As the More is More Mom®, I am all about…..even more dirty laundry! What, exactly, is it about asking your children to pick up their dirty clothes that they don’t quite seem to comprehend? I mean, I think they even train monkeys to do that sort of thing…..
My Amanda is one of the most observant people I know. Once, when she was in the third grade, we were at the American Girl Store. This store is so crowded; it’s like a Christmas door buster sale everyday of the year (and yet not a bargain in sight! These dolls have more expensive wardrobes than many adults that I know). Anyway, we’re packed like sardines getting off of the escalator, and Amanda says, “There’s Teddy’s mom.” To which I reply, “Who’s Teddy?” She says, as a matter of fact, “The boy we saw with Nick at the batting cages (once mind you).” And sure enough, she was right. Amanda is beautiful, bright, athletic and observant. One day, I think she might grow up to be one of Charlie’s Angels, which is the reason I just can’t figure out why her clothes don’t end up down the laundry shoot outside of her bedroom?
Nick is even worse. I always know where he’s been in our house by the trail of candy wrappers, empty Cheez-it bags, sticky glasses of orange juice and the discarded piles of clothing; a sock here, the other one over there, t-shirts, school shirts and pants. I spend half of my life turning articles of clothing from inside out, to outside in. Don’t even get me started on the mounds of laundry.
Have you ever smelled a hockey player? It is pretty disgusting. Boy smell is one thing, but man smell is another story all together. The biggest problem is that the boys typically skate at least ten months each year, so the equipment never has time to dry completely. You know what that means; a musty smell at the very least. The best hope you have is to empty your bag and air it out after every time you skate.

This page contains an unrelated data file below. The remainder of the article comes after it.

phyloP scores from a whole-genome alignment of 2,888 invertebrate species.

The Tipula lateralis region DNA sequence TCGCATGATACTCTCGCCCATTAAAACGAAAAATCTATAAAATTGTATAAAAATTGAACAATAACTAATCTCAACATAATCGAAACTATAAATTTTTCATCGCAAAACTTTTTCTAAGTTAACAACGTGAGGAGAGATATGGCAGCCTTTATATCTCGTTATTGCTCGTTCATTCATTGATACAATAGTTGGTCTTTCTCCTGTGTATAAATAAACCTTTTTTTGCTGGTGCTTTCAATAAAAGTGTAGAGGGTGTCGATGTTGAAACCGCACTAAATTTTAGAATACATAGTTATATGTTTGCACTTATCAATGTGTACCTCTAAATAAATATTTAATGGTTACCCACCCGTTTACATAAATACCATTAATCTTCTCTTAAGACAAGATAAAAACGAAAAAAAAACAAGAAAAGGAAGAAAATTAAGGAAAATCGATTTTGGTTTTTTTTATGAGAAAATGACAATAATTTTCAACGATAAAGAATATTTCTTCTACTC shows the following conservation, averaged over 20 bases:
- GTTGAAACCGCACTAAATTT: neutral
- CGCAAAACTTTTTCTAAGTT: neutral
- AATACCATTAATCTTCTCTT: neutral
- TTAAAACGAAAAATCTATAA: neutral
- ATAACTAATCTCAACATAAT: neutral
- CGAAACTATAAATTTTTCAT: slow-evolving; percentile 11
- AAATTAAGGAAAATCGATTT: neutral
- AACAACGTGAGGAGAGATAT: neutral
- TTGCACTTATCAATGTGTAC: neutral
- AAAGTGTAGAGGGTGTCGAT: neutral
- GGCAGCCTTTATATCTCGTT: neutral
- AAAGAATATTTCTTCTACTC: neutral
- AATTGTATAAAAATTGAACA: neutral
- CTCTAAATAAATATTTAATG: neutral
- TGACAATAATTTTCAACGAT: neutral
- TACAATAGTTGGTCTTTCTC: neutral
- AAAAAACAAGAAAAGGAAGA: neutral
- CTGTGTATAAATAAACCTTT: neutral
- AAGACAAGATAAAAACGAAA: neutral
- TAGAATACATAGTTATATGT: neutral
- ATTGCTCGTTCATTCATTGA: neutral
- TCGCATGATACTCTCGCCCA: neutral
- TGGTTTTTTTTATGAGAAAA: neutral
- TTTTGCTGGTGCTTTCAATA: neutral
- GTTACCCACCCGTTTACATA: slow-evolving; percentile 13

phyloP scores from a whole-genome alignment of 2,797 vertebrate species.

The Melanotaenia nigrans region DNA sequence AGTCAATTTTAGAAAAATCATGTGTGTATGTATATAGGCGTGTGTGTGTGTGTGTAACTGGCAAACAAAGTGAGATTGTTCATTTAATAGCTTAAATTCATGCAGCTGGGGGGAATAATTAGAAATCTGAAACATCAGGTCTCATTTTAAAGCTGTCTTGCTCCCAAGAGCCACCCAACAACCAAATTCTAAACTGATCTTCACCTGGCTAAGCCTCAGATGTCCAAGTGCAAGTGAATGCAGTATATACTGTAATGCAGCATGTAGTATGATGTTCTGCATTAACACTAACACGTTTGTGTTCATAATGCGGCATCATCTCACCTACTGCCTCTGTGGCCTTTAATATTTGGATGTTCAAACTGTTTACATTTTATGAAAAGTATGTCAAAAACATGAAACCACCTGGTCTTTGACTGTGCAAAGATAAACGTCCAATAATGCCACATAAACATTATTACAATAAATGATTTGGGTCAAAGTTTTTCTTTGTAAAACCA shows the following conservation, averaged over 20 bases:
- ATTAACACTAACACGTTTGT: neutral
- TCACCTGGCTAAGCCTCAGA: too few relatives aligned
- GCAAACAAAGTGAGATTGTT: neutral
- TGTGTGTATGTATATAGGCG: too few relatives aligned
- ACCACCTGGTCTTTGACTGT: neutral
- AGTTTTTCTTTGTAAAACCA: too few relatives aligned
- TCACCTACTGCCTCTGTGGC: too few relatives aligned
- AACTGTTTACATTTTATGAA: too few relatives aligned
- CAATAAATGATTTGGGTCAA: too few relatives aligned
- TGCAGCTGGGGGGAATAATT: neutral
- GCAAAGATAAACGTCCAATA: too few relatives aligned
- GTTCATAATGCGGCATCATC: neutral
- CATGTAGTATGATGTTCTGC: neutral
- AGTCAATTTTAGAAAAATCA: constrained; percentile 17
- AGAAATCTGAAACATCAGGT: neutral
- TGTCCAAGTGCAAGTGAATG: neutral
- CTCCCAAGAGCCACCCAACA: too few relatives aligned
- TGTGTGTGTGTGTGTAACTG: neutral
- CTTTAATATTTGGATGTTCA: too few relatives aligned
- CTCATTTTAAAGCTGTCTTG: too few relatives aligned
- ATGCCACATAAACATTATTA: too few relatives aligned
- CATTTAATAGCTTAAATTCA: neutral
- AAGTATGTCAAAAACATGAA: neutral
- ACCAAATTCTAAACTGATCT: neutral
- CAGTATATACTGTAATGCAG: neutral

Hmmm…..another chore for your teenager.
Of course, the first step is to remove the bag from your automobile, lest the stank be trapped inside a small enclosed space forever. The next step in the process is to take all of the equipment and apparel out of the bag to allow for proper air circulation. When Nick was little, he aired out his equipment in his bedroom with nary a nasty smell in sight. After the onset of puberty, Chuck made a special spot for him to store his gear in the garage. The problem with that is whether you’re coming or going, you are greeted with wafting hockey stench.
The other day, I noticed that while Nick did manage to drag his bag out of the car, he hadn’t bothered to empty it, leaving the smell trapped inside forever. Mothers are warriors, and I am a brave soul; I emptied the bag.
With a clothes pin pinching my nose, what should I find inside? Aside from your usual shoulder pads, elbow pads, cup, shin guards, hockey shorts, neck guard, gloves and helmet, there were ten Under Armor shirts, 19 individual socks for your feet (and some even made matching pairs), 4 sets of hockey socks (the ones that go over your shin guards) and seven jerseys. After two loads of wash, it was all clean. Nothing a little circulating air and some soap won’t cure. A novel concept.
More smell, more bravery, more laundry, more things you do for your family….